Suicide prevention studies

Suicide prevention studies

The suicide prevention team at Orygen are looking for young people to participate in three different studies happening over the next 12 months. The studies aim to develop guidelines on the following three areas:

  • Integrating digital tools into clinical care for young people who experience suicidal thoughts or self-harm
  • Involving young people with lived experience of suicide or self-harm in all stages of research activities
  • How young people could safely communicate about self-harm and suicide on social media (second edition of the global #chatsafe guidelines (

The three studies use the “Delphi” method to develop guidelines. The Delphi method is a way of getting agreement from experts around a particular topic. We are hoping to recruit three different panels of experts (young people), one panel for each of the studies. 

At this stage we are just looking for expressions of interest. We will provide much more detail if you’re interested and eligible, and you don’t need to decide if you want to participate until then. 

What will be involved?

Participation will involve completion of online questionnaires (up to three questionnaires over a few months). In some cases, you may be given the option to complete the questionnaire as part of a workshop with other young people. 

Your information will be kept private and you won’t be identified in the guidelines or any other publications that come out of these research projects, without your consent.

You will be reimbursed AUD$30.00 per hour for your time.

I’m interested – what’s next? 

You’ll first need to complete a brief screening questionnaire (at the bottom of this page) and will be asked if you are particularly interested (or not interested) in any of the three studies. You will also be asked to provide your contact details. 

A member of our team will then get in touch to let you know if you are eligible to take part and discuss the options for participation. Please note, because the studies are running at different times, it may be a few months before we contact you. There are also a limited number of places in this study (up to 30 young people in each). If you express your interest now but then change your mind about participating by the time the research team contacts you, that is also completely fine. 

If you’re still interested, visit this link on Qualtrix to complete the screening questions and provide your contact details.

Here are more details on the three studies

A brief summary of each is below:



Background and purpose

Who can participate

Study 1:

We know that digital interventions, such as apps or websites, have the potential to help young people who experience suicidal thoughts and behaviours, including self-harm. At the moment, there isn’t much guidance for clinicians or services on how to use digital interventions with this group, or for services regarding how to integrate digital interventions into clinical care. The aim of the study is to develop a set of best-practice guidelines to help clinicians and services better-integrate digital interventions into standard clinical care.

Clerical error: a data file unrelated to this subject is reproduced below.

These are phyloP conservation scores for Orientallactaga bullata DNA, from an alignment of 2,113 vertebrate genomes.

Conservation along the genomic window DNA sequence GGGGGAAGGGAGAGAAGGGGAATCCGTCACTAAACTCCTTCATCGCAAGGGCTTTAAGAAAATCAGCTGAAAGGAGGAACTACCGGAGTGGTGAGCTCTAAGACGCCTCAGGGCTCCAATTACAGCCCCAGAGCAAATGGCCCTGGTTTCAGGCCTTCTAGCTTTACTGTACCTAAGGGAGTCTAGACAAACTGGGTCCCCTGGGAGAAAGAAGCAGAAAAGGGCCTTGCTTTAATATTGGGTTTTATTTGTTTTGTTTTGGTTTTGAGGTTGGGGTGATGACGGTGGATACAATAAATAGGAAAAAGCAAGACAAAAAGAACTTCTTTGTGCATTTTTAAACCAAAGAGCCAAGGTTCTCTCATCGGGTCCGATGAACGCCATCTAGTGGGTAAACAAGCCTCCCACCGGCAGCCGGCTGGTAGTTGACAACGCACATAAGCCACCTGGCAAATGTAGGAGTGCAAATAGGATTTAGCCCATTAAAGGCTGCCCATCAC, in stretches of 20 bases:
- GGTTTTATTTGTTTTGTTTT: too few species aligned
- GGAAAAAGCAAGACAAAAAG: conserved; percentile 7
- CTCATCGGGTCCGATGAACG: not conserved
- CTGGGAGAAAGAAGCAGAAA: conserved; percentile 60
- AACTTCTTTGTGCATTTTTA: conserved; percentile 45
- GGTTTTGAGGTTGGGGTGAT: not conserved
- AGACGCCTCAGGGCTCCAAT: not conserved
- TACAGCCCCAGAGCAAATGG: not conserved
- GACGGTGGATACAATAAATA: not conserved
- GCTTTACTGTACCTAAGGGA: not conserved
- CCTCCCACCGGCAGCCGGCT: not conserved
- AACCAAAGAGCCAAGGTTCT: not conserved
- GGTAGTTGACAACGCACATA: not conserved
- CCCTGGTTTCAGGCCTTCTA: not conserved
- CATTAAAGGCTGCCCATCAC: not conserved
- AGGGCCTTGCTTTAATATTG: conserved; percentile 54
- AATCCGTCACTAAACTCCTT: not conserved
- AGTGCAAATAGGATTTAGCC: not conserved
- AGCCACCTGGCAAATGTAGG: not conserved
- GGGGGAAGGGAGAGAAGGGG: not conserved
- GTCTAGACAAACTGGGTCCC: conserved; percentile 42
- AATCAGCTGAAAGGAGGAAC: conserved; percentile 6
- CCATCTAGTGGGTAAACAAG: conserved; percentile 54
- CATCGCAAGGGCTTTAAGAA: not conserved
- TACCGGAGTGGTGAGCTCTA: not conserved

Young people who are 15-25 years old, live in Australia, and have used a digital intervention or program designed to help with suicidal thoughts and/or self-harm 

Study 2:

Involving young people with a lived experience of suicide and/or self-harm in suicide research makes sure that new approaches are youth friendly and that the findings are relevant to the real life experience of young people. Currently, very little suicide research has involved young people in the work itself. The aim of this study is to develop a set of guidelines to support both researchers and young people to safely partner in suicide research.

Young people aged 15-30 years, live in Australia, Ireland, Canada, United States of America, New Zealand, United Kingdom, have a lived experience of suicide and/or self-harm, have participated in a research study focused on lived experience of suicide or self-harm in the past when aged 15-25 years.

Study 3:

In 2018, we developed the world’s first guidelines on how young people could safely communicate online about suicide. These guidelines (called the #chatsafe guidelines) were published in various countries, implemented as a national social media campaign, and included in the safety centres of some social media platforms. Although the guidelines and associated resources have been shown to be safe, acceptable, and beneficial, they focus on suicide and do not provide guidance on self-harm. The aim of this study is to update and expand the #chatsafe guidelines to include explicit guidance for young people on safe communication about self-harm as well as suicide. 

Young people who are 15-25 years old and have seen self-harm or suicide content, or communicated or wanted to communicate about self-harm or suicide on social media.


You do not need lived experience of self-harm or suicide to take part in this study.


v2.0 04112021 UniMelb ethics approval 2021-2057168.2